Like the ghost of elections past, the name of former state insurance commissioner and gubernatorial candidate John Oxendine reemerged from a wall of political irrelevance last week with the announcement by the state ethics commission that it is again committed to investigating some of the unresolved complaints lodged against him.
At issue is whether Oxendine, after a failed bid for the governor’s office, inappropriately converted campaign donations to his personal use, such as making a down payment on his home, leasing automobiles and paying for child care.
Oxendine’s critics say he took some $200,000 in leftover campaign money and used it for personal expenses, which would be illegal. Oxendine and his attorney say the money was invested in his law practice in the form of a loan, which they believe is legal under state campaign finance laws.
The Oxendine saga is one that is torturously long and has been the subject of multiple complaints and investigations, some of which have been dismissed then renewed. We won’t offer an opinion on the validity of the accusation, beyond saying Oxendine the politician never ranked very high on the personal credibility scale.
A bigger issue at this point is the state agency responsible for looking into the accusations against Oxendine, and a long history of questionable activities and poor performance related to it.
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You need look no further than the fact that the complaint against the former insurance commissioner is based on his activities as a candidate for governor in 2010 to realize there’s a problem within the ethics office. When a former candidate is still awaiting a resolution to campaign finance issues that are nearly 10 years old, there’s a problem.
Oxendine referred to the investigatory body as “probably the most troubled and disorganized state agency in modern history,” and in that one regard he may be right. The state’s ethics commission, officially titled the Georgia Government Transparency & Campaign Finance Commission, has a troubled past and an impotent track record.
Given that the agency is supposed to monitor the activities of the very politicians who create and fund it, is not particularly surprising that it hasn’t done a lot of exceptional work on the ethics front in the past.
None of which is to cast aspersions on the current composition of the board or its executive director. The ethics commission seems to be recreated every few years with new personnel and promises of advocacy on behalf of policing campaigns, so we can’t put the blame for its past on the current decision makers.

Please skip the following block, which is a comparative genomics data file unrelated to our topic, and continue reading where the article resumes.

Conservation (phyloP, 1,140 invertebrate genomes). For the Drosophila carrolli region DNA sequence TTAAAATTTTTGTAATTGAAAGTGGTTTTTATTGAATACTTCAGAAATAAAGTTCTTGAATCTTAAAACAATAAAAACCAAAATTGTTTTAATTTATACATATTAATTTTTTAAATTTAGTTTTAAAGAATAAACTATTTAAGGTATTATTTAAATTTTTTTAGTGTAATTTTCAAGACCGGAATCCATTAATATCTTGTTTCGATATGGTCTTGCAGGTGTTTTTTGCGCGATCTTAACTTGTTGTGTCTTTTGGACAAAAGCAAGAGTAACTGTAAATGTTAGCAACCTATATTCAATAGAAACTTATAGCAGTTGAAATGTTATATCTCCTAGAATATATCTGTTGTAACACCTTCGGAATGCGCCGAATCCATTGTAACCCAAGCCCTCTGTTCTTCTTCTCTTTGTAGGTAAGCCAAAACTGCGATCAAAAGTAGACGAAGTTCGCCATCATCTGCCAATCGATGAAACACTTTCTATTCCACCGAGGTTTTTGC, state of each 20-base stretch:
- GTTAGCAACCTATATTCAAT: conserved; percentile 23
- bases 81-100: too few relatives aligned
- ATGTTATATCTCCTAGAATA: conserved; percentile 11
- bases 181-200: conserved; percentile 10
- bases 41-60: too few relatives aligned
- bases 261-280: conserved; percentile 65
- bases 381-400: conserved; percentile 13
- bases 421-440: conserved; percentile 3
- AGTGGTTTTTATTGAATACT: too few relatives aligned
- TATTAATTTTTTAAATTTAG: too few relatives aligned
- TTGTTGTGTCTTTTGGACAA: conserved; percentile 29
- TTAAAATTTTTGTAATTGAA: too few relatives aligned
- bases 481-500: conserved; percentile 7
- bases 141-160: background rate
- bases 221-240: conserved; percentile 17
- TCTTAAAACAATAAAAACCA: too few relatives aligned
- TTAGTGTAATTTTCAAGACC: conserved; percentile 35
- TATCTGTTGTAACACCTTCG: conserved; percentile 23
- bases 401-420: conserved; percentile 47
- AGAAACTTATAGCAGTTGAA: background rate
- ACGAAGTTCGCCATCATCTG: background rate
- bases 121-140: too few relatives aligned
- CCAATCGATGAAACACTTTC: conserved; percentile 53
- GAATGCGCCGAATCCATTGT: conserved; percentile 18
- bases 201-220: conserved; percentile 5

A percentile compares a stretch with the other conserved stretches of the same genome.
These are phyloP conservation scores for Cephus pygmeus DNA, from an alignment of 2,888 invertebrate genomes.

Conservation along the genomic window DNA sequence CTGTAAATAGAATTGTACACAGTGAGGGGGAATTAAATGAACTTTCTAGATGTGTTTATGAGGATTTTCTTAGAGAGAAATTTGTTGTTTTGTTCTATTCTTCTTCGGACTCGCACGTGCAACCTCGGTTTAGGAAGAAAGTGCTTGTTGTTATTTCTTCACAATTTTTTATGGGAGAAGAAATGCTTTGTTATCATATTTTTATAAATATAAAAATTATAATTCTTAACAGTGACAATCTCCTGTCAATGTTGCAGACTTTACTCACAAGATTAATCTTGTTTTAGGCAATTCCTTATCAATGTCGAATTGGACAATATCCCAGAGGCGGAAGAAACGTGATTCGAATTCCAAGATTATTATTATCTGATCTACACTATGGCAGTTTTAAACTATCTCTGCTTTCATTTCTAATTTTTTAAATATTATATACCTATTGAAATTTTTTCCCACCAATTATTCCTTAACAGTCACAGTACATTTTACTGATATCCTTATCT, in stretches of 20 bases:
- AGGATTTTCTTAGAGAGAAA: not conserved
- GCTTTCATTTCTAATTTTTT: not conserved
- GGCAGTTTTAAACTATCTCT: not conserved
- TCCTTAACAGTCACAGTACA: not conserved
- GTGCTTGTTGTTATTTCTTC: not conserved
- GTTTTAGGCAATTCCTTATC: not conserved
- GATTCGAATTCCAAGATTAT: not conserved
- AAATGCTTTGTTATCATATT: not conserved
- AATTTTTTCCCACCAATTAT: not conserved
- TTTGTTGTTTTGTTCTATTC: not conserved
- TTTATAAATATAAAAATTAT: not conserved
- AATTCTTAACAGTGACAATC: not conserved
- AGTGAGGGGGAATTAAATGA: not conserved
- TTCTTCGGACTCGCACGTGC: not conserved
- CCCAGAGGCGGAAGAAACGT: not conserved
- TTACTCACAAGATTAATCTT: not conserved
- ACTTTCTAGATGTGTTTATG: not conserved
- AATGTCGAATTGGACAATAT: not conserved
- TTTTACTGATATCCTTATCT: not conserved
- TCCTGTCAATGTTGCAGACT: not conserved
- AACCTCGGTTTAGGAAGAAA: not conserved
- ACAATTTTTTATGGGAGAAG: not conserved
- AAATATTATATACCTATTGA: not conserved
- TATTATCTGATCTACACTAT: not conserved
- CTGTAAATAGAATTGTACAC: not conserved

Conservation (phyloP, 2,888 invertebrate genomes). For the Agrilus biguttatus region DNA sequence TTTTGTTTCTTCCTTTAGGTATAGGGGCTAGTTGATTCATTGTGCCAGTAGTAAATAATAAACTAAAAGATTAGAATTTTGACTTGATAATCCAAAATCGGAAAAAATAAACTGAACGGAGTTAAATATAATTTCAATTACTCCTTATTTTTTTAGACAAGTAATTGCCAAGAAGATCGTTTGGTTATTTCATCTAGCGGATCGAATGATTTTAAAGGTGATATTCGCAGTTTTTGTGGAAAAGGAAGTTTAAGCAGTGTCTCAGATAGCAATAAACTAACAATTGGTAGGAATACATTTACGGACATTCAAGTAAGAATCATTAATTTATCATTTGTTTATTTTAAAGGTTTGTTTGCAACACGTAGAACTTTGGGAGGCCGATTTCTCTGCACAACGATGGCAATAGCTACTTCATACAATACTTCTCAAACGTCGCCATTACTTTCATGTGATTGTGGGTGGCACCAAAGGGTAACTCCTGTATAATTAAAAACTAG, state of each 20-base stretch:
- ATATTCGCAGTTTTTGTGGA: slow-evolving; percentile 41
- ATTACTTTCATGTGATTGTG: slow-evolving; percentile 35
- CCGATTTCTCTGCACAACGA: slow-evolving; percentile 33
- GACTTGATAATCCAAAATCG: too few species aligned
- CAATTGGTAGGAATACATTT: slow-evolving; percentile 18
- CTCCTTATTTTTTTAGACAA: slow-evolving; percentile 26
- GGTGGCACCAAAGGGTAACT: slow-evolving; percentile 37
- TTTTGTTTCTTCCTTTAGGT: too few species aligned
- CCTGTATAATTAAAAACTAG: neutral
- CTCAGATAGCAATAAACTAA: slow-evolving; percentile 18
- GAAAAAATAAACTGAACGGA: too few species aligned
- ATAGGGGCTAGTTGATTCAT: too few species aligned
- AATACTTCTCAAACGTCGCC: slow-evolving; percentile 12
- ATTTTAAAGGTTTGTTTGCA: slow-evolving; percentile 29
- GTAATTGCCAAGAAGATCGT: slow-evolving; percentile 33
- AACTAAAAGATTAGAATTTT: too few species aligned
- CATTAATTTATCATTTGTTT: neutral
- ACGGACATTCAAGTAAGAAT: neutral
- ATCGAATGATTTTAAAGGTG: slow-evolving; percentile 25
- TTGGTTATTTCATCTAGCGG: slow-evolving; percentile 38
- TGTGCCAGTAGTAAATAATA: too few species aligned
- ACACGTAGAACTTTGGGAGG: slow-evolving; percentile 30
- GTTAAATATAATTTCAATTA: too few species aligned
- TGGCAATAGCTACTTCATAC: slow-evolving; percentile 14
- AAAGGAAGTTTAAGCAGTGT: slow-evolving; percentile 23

The body has five members, all appointed by state politicians — three by the governor, one by the speaker of the House and one by a committee of the Senate. So a lack of political independence is not surprising. It also has an executive director, who is the point person for most of its work, and a staff that is much too small and underfunded to handle its workload.
The current executive director, David Emaldi, has only been on the job since April, so it’s too soon to say what sort of job he will do. He is a former assistant district attorney, which would seem to suggest a skill set that would be of value in the job. But he also worked briefly as an aide to House Speaker David Ralston, has been active in Republican Party politics and was a small financial donor to Brian Kemp’s campaign, so he has political ties, though it is naïve to think anyone appointed to such a position would not. We’ll know more about him after a round of state elections, though Emaldi hit the ground running by announcing an investigation into the campaign of Stacey Abrams, which immediately resulted in complaints of partisanship from some corners.
With an election year on the horizon, we look forward to seeing how he handles a difficult job and are more than willing to give him an opportunity to prove himself. His predecessor, Stefan Ritter, resigned amid allegations of misusing state computers by accessing porn while on the job. Prior to Ritter, the director was Holly LaBerge, who was caught up in the controversy of a “whistleblower” lawsuit filed by her predecessor, Stacey Kalberman, who a jury found was forced out of office because of an investigation she undertook into the 2010 campaign of former Gov. Nathan Deal.
Just to keep the scorecard straight, we are on the fourth director of the agency since the 2010 election, so it’s no wonder the agency is less than efficient.
But then it always has been because it’s designed to be. The politicians elected to govern the state do not want an efficient, independent agency poking its nose into allegations of campaign finance abuse, so they pay lip service to the idea with an underfunded, understaffed operation with little real power that more often than not allows complaints to linger for months and years until they are forgotten or irrelevant, and resolves them with a slap on the wrist and an admonition to do better next time.
And so, 10 years later, we still await a final resolution to the complaint against the former candidate for governor, and will wait and see if the newest in a long line of executive directors of the ethics commission working in conjunction with the current group of political appointees will put some real teeth into campaign financial law enforcement and punishment for offenders. But we won’t be holding our breath.
It would be nice to think candidates truly concerned about reforming campaign laws in Georgia could win election next year and make a difference at the state Capitol with legislation to create an independent ethics commission, tight deadlines for investigating complaints and stiff penalties for campaign law violations, but the odds of that happening are about the same as Oxendine having a formal repayment plan for the “loan” from his campaign to his law firm.